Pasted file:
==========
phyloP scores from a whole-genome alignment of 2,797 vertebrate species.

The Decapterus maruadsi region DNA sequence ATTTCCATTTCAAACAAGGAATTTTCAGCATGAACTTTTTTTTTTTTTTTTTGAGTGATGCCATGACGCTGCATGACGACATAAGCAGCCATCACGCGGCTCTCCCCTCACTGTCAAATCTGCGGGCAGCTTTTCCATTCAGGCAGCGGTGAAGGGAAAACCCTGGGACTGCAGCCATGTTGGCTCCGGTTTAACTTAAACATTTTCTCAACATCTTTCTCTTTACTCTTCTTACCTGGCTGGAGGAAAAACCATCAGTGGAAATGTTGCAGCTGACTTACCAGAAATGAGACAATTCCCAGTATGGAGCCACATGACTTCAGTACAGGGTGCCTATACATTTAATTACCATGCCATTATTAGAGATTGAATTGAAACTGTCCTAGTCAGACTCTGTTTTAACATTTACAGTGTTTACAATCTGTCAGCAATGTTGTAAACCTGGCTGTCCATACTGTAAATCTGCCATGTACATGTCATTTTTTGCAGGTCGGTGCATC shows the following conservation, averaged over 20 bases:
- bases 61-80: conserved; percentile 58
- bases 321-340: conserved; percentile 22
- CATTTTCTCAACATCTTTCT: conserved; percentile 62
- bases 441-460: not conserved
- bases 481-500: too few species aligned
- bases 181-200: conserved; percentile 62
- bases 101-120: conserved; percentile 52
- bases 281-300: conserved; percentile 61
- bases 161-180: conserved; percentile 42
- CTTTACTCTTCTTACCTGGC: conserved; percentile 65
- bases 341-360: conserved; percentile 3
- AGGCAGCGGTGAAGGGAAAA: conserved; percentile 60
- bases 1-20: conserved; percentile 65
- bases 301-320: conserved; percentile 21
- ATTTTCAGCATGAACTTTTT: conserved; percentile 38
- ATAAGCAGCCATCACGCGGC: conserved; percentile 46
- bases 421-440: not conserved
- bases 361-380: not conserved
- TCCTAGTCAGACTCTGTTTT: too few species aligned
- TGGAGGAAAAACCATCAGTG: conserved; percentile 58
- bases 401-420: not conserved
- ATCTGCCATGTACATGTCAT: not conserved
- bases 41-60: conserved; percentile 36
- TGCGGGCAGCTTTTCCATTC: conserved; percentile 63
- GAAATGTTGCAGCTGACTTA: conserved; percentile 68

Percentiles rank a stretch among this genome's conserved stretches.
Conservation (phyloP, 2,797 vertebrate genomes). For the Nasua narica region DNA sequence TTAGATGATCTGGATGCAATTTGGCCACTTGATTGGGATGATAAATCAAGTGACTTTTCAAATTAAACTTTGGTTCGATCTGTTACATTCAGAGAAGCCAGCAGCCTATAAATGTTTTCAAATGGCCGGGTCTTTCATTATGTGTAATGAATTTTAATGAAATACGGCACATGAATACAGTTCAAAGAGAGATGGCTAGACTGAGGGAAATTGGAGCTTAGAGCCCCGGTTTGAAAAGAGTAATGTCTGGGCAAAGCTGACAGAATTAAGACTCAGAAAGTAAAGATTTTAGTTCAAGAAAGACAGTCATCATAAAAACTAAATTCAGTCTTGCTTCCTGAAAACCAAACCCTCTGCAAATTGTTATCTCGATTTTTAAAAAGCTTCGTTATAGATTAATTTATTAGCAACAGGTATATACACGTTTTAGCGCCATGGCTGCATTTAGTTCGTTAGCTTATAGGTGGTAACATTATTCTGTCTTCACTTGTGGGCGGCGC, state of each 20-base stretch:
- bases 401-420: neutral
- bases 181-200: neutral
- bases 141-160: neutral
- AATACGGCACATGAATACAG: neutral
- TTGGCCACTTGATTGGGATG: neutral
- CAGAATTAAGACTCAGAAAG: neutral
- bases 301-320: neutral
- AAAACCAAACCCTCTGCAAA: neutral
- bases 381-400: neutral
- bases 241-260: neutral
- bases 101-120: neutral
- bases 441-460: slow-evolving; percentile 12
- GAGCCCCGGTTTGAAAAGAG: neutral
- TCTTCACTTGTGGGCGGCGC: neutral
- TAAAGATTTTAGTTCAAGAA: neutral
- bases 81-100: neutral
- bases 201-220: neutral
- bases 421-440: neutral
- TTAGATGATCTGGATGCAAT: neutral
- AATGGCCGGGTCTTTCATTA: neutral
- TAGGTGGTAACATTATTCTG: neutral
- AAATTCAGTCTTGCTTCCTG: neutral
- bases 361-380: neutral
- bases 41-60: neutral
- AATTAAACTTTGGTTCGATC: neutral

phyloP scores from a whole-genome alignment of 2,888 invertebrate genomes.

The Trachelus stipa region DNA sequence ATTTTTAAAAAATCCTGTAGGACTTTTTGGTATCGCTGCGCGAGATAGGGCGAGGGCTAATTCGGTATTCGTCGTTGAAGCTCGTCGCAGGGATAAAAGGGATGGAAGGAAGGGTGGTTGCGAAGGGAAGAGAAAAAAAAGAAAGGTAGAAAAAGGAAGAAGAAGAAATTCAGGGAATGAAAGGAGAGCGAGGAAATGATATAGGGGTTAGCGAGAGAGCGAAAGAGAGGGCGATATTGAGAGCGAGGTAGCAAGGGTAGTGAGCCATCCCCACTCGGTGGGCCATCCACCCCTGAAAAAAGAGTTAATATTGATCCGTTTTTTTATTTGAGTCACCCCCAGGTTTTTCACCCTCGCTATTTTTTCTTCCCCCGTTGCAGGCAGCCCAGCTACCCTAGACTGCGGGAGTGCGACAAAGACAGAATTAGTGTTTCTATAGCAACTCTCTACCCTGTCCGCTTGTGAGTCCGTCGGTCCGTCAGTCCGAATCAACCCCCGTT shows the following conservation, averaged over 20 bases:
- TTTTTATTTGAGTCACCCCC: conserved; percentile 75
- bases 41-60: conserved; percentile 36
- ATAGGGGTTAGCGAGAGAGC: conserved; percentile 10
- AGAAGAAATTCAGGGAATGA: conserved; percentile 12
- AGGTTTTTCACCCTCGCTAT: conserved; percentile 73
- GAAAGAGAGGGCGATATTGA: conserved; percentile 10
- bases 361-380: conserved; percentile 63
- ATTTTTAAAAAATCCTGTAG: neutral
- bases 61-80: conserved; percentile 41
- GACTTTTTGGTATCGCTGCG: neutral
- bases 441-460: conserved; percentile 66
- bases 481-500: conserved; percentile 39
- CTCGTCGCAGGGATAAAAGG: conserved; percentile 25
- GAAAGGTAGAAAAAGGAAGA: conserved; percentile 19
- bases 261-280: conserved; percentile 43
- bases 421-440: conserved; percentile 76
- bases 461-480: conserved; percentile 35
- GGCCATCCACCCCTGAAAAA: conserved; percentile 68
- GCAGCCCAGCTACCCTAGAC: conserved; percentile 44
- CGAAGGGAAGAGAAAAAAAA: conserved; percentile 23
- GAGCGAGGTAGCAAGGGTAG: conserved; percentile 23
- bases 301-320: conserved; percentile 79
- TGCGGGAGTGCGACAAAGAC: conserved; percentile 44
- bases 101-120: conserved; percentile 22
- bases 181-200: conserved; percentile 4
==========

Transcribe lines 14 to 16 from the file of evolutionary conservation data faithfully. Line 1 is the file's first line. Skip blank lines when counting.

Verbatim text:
- AGGCAGCGGTGAAGGGAAAA: conserved; percentile 60
- bases 1-20: conserved; percentile 65
- bases 301-320: conserved; percentile 21